Baku, April 4, AZERTAC
Straddling the border between East and West, Azerbaijan contains geographical features of both, resulting in a remarkable range of landscapes, habitats, and climate zones.
There are high mountains, extensive coastline and lowlands, reed-fringed lakes, wetlands and rivers, subtropical forests, and dry steppes and semi-deserts – all of which are buzzing with birdlife and their own set of attractive species.
Partly protected by Shahdag National Park, the high mountain areas around the Khinalig and Laza – the ancient mountain villages of Azerbaijan’s Guba district perched picturesquely in the Greater Caucasus Mountains, are ideal places to see regional specialties and endemics of the Caucasus region.
Both villages are set amid some of the most stunning mountainous scenery in Azerbaijan.
Previously too remote for many tourists, greater accessibility has now put Khinalig firmly on the tourist map of Azerbaijan as one of its must-visit places. Besides its tightly stacked stone housing and incredible hilltop location, the village is also home to a completely unique tiny ethnic group speaking one of the world’s rarest languages.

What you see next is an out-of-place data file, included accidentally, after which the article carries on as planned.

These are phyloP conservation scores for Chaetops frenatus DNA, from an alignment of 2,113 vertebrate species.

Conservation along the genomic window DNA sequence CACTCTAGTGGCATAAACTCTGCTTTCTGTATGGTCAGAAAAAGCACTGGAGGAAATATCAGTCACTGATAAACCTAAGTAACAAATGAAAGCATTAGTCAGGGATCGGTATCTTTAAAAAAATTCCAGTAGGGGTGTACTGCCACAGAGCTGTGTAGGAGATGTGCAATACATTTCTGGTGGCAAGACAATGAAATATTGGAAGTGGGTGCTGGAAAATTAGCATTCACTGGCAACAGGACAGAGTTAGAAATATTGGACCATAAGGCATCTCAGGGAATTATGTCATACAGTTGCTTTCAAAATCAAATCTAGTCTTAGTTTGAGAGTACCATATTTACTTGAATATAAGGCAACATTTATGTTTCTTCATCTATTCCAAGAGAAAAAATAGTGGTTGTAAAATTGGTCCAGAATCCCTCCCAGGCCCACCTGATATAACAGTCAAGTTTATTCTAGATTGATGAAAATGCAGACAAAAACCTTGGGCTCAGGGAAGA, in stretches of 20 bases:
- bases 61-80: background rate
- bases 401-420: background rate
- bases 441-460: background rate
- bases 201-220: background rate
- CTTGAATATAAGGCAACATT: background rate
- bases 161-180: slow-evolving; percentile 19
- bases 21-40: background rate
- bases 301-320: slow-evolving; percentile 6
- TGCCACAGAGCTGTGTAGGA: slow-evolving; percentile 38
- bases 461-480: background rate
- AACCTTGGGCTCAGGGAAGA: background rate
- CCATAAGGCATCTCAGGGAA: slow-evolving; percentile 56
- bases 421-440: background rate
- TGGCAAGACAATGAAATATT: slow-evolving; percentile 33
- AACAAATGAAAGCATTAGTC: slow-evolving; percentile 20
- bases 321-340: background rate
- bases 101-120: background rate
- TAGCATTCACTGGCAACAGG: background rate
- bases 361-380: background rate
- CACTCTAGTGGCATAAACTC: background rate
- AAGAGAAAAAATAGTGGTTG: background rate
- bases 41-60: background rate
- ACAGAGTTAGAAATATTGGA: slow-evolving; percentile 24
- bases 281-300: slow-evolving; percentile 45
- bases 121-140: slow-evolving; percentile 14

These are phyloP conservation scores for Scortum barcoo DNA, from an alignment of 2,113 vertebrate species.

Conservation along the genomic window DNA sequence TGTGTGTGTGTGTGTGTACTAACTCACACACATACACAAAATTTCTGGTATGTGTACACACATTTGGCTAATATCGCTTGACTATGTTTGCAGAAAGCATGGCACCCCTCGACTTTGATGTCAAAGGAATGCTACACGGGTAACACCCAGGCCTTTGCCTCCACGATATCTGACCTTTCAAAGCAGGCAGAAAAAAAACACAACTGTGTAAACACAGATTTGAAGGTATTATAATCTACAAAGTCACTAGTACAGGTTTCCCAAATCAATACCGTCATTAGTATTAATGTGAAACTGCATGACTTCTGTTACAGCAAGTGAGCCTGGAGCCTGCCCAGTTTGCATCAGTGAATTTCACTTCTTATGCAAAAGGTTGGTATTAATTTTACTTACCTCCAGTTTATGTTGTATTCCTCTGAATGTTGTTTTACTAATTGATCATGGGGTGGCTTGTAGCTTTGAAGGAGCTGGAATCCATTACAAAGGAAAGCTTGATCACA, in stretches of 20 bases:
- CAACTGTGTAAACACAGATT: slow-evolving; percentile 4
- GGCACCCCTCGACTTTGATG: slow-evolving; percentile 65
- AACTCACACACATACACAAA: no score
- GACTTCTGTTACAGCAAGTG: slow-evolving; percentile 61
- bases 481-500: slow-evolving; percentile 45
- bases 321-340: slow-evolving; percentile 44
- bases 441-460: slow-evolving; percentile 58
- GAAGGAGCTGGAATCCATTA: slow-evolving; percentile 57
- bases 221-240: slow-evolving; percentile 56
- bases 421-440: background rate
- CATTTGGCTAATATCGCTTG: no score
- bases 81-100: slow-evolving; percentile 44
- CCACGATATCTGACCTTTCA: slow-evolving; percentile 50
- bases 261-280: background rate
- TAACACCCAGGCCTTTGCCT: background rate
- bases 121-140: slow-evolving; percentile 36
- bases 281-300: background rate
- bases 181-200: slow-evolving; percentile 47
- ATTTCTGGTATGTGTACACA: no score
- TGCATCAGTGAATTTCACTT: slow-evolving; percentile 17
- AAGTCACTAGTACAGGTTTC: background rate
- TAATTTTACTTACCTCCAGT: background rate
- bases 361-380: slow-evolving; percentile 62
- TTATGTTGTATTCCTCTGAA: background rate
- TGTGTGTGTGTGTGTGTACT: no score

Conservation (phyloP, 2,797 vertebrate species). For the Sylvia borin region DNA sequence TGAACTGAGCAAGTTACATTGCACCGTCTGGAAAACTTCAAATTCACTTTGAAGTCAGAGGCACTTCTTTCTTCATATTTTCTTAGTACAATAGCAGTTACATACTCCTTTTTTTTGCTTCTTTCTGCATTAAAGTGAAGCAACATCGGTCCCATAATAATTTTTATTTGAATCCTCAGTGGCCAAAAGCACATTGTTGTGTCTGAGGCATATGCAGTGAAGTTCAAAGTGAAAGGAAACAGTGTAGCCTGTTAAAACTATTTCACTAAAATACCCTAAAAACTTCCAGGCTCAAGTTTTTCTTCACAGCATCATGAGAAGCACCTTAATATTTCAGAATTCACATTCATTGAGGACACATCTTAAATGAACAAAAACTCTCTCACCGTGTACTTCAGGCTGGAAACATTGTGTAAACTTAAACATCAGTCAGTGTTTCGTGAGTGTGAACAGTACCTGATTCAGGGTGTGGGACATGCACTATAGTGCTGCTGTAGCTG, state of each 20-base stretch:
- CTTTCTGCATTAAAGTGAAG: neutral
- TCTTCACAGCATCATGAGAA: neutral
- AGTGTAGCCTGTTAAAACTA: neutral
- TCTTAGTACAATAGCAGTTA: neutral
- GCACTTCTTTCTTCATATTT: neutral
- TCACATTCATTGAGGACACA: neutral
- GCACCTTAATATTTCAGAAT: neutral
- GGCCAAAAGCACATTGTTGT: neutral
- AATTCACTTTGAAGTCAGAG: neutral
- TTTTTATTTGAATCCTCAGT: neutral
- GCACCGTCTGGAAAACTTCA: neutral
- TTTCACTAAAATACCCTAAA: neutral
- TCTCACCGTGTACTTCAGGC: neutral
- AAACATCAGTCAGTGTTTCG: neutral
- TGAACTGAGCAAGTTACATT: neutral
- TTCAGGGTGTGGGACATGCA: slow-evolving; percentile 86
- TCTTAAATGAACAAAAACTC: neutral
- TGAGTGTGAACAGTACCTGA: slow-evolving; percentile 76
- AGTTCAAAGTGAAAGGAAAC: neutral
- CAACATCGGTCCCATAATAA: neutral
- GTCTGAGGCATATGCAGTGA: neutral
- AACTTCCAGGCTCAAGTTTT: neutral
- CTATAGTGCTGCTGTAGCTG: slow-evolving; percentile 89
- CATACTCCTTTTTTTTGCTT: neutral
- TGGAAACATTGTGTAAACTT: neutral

The sparsely vegetated mountainous terrain surrounding it is a great place to look for the Caucasian Snowcock, Guldenstadt´s Redstart, Alpine Accentor, Rock Thrush and Lammergeier (or Bearded Vulture).
Meanwhile, the fabulously emerald-green-carpeted slopes around Laza, a village inhabited by another ethnic group – Lezgins, is well-known among birders for such key species as Caucasian Black Grouse, Great Rosefinch, Mountain Chiffchaff and other high alpine species.
Besides birds, the goat-like East Caucasian Tur, which can be found in higher remote areas, as well as Grey Wolf are iconic animals of these mountains.
Here late spring and summer, but best in mid- and late May, visitors can observe species, such as follows: Caucasian Grouse (Lyrurus mlokosiewiczi), Caucasian Snowcock (Tetraogallus caucasicus), Great Rosefinch (Carpodacus rubicilla), Green Warbler (Phylloscopus nitidus), Guldenstadt’s Redstart (Phoenicurus erythrogastrus), Mountain Chiffchaff (Phylloscopus sindianus), Lammergeier (Gypaetus barbatus), Wallcreeper (Tichodroma muraria), Red-fronted Serin (Serinus pusillus).
As Laza and Khinalig are quite used to seeing tourists, in both villages there are a number of guesthouse and homestay options.
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